Wednesday, August 25, 2010

Cowgirl Up

I'm about to steal one of my pastor's stories.

Every year, my pastor Kenton Beshore goes to Texas to spend six weeks with his kids and his wife's extended family. They boat, fish, swim, wakeboard, and eat. One year he was relating vacation stories and he said something that stuck with me:

"It takes work to have fun."

Then he described a family member who was prone to lounge-chair sitting and beer drinking while all the other men where helping get the boat in the water. One of the feisty Texas women in the family walked by him, smacked him in the back of the head and said, "Cowboy up!"

I thought of this today as I surveyed the pile of gear stacked in my backyard in preparation for our camping trip, for which we depart tomorrow night. My daughter caught me sighing as I was packing today and said, "Don't worry, Mom. Soon we'll be on vacation, and then you won't have any work to do."

True, darling daughter. Except unpacking the car, setting up tents, cooking food over a live fire, doing dishes in a plastic tub, bathing your three-year-old sister in an outdoor shower, and supervising you both so neither of you fall in the river or expose yourselves to poison oak, and then packing it all up again in four days and driving six hours home.

Being the good mommy that I am, I didn't say this out loud. I don't think.

But today I was seriously wondering if this is all worth it. Especially since two out of four people in our family have had strep infections this week, and another a cold and fever.

But just when my camping mojo began to wane, I got a vision of my girls sitting on the picnic table in Big Sur eating the tiny packets of sugary cereal they're so excited about, swinging their little footed pajama feet. I saw myself drinking camping coffee by the fire, and my husband floating down the river in his new inflatable boat. Suddenly I felt that I could go on.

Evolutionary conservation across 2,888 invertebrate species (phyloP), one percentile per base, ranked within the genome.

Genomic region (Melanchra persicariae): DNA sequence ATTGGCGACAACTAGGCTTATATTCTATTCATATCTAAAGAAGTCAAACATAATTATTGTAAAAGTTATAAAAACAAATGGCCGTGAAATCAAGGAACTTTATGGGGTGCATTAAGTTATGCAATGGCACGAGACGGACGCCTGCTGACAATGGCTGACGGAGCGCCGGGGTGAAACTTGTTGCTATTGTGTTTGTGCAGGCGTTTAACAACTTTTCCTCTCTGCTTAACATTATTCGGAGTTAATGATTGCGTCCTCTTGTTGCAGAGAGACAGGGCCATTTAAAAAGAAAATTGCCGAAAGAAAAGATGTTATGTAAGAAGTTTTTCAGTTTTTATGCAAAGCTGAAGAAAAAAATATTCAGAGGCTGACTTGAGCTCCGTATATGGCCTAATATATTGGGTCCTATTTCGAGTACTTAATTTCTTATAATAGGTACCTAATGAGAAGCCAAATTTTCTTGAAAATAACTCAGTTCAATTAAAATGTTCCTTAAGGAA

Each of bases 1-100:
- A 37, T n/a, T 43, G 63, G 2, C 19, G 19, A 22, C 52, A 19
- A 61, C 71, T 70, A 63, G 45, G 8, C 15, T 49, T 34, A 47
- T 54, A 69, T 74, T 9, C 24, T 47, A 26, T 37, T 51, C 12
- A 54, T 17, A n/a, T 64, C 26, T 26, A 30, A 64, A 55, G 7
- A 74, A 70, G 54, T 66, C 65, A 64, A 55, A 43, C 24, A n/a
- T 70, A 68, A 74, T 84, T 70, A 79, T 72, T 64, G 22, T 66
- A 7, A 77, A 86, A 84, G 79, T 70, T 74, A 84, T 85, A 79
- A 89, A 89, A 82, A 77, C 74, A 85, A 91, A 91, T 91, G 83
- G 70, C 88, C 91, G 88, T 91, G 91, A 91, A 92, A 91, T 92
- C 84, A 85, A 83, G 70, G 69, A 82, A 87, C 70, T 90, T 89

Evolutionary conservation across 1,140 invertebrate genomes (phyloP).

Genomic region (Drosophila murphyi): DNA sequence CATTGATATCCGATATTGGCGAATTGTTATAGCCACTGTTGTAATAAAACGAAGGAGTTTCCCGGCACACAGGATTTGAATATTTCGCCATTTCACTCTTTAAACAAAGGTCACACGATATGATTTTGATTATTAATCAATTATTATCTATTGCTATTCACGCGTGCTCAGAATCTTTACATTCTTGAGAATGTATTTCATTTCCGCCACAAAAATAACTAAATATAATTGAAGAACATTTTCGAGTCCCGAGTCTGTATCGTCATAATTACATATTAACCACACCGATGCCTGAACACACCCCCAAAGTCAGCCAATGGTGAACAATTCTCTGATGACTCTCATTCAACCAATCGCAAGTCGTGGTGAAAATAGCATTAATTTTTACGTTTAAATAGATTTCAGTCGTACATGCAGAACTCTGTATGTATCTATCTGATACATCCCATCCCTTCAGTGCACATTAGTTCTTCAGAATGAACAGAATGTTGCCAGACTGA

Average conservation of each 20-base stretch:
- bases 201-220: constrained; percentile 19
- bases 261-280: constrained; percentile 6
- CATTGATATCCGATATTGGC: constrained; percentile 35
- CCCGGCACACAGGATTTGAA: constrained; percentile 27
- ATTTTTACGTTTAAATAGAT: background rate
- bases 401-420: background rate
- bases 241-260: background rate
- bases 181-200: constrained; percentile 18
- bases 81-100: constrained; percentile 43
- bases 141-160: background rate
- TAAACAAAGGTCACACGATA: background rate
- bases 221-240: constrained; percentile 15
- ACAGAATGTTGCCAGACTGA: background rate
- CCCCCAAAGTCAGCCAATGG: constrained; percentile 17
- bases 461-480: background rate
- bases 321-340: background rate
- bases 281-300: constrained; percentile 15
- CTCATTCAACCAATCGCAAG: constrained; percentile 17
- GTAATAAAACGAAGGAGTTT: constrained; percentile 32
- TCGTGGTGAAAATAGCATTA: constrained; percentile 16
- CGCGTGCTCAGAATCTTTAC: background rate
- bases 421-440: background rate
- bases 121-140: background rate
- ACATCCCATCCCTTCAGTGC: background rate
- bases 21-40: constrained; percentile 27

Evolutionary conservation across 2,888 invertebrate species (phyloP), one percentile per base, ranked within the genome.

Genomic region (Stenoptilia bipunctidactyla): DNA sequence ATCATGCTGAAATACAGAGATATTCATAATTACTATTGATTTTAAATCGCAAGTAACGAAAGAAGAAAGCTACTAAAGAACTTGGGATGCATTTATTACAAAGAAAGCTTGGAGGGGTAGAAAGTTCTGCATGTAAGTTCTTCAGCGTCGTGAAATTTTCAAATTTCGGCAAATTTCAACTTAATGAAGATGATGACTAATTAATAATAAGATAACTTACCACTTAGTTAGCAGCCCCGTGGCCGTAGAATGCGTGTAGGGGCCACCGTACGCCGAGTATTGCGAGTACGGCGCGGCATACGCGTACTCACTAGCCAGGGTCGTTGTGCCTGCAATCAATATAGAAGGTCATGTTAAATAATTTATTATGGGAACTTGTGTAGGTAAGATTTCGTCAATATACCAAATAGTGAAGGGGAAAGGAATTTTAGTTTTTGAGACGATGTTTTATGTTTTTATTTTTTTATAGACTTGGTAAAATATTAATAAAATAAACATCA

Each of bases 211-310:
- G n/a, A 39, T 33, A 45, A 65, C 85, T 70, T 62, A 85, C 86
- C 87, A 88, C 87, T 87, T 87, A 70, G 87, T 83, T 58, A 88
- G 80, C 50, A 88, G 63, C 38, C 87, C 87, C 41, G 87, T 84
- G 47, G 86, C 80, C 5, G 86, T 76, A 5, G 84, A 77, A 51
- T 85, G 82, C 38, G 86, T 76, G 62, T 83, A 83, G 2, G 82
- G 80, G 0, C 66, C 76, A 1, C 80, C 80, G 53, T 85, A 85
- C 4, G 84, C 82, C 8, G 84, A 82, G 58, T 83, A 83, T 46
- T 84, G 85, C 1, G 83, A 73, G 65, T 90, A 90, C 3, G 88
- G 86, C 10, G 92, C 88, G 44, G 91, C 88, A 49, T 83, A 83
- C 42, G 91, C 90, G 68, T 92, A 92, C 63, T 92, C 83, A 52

My fondest memories from childhood were of spending time in my grandparents double wide mobile home (quite luxurious for the 1960s when they bought it) at Lake Havesu. We'd wake up in a sleeping bag mosh pit of cousins on the living room floor, have a huge breakfast, and head out for an entire day of swimming, water skiing and picnicking on the cove. We'd come home ravenous and eat a huge barbecue dinner.

Now as Mommy, I remember what was only in my peripheral vision as a child: the army of aunts, marshaled by five foot tall General Grandma, all cooking, packing, list-making, and tidying up around us and we reveled in vacation bliss. They were a bunch of tough women: skilled in the kitchen, strong of heart and arm, and hell on skis. And the last I remember as a central part of those great times: My mom and all her petite sisters, taking a break from their labors and getting back to their adolescent selves, tearing it up on a slalom ski.

So, it's my turn now. It's vacation time, and it's up to me to make it happen. Time to pack, cook, pitch tents, and hit the river with my paddle. It takes work to have fun. Cowgirl up!

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